A Profit-Centric Look at Content Marketing 

If you’re not making money from your content marketing, you’re doing it wrong. Content Marketing Institute’s Joe Pulizzi is clear on that point.

“Marketing, in its truest form, was meant to be a profit center,” he explains in a recent article “The Only 10 Ways to Make Money from Content Marketing.”

Pulizzi breaks it all down into what he calls the Media Marketing Revenue Model. “Basically, any organization that builds an audience from its content can generate revenue (and profits) in 10 different ways,” he notes, sorting them as either direct revenue and indirect revenue.


As we dissect each of these methods of making money with content, one thing will stand out to magazine media brands: they are in in the perfect position to leverage several of Joe’s 10 strategies. Publishers already understand the importance of advertising sponsorship revenues (#1) and subscriptions (#5). Yet the power of indirect revenue is sometimes overlooked, especially for brands that are not already big print publishers.

As Joe explains, “Of all the revenue drivers…keep or loyalty revenue is the oldest of them all, and is still extremely important today. Organizations of all sizes originally launched print magazines to keep the loyalty of their customers over time.”

He cites the LEGO Club Magazine, launched in 1987 and still popular today, as a good example of the kind of loyalty building content (#8) that keeps customers coming back and buying again.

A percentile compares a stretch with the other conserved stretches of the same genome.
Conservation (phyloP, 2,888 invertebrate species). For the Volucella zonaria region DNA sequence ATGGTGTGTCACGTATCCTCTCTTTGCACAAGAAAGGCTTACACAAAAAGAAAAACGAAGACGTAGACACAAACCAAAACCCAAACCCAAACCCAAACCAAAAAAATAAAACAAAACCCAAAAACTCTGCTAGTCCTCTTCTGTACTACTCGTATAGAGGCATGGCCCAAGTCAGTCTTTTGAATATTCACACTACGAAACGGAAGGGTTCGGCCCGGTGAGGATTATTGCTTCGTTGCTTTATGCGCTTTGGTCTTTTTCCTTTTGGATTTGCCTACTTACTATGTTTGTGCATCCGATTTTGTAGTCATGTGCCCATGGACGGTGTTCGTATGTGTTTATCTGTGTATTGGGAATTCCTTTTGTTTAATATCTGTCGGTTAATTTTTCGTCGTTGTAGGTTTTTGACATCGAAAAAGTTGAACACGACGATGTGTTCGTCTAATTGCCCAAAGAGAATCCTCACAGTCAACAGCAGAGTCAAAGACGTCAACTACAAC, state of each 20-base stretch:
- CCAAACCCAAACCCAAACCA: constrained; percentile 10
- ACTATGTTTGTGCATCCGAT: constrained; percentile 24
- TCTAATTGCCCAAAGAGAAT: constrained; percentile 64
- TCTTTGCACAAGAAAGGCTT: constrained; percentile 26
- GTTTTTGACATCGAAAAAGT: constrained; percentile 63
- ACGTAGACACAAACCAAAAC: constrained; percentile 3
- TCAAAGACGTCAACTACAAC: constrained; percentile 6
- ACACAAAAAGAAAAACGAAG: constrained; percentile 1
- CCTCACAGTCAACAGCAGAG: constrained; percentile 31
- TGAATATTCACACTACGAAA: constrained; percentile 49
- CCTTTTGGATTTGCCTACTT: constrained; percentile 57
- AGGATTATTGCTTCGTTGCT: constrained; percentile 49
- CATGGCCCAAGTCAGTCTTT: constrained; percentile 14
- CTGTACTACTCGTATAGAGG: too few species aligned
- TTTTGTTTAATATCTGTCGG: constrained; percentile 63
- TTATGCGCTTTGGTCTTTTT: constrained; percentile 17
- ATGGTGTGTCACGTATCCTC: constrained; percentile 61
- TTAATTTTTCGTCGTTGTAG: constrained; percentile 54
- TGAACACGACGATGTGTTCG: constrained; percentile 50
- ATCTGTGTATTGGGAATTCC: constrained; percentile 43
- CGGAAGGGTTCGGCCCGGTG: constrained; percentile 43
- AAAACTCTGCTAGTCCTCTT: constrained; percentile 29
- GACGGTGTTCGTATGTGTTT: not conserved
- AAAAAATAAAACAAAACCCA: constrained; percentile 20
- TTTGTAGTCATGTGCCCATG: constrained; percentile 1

“The magazine allows kids of any age to receive targeted content that’s relevant to them in a fun, portable format. As an extension of its LEGO Club offering (one of the biggest and most popular children’s member clubs in the world), LEGO worked hard to improve its magazine product in 2011 with more cartoon stories of the LEGO bricks in action, better integration of customer photos, and some awesome in-store programs at LEGO store outlets and its new Master Builder Academy.”

Another indirect strategy is to grow revenue from existing customers (#8). As Joe explains, TD Ameritrade’s thinkMoney publication leverages customer data to deliver targeted publications that create “better” customers over time.

“thinkMoney reaches more than 200,000 active trade customers and, according to surveys, the average customer engages with the magazine for 45 minutes or more per sitting. More than 80% of readers take some meaningful action after reading and those subscribers who engage in the publication trade five times more than those who do not,” Pulizzi notes.

Marketing, and in particular content marketing, should ultimately be working toward one goal: making more money. In a multi-channel marketing environment, print still figures prominently when it comes to making marketing count.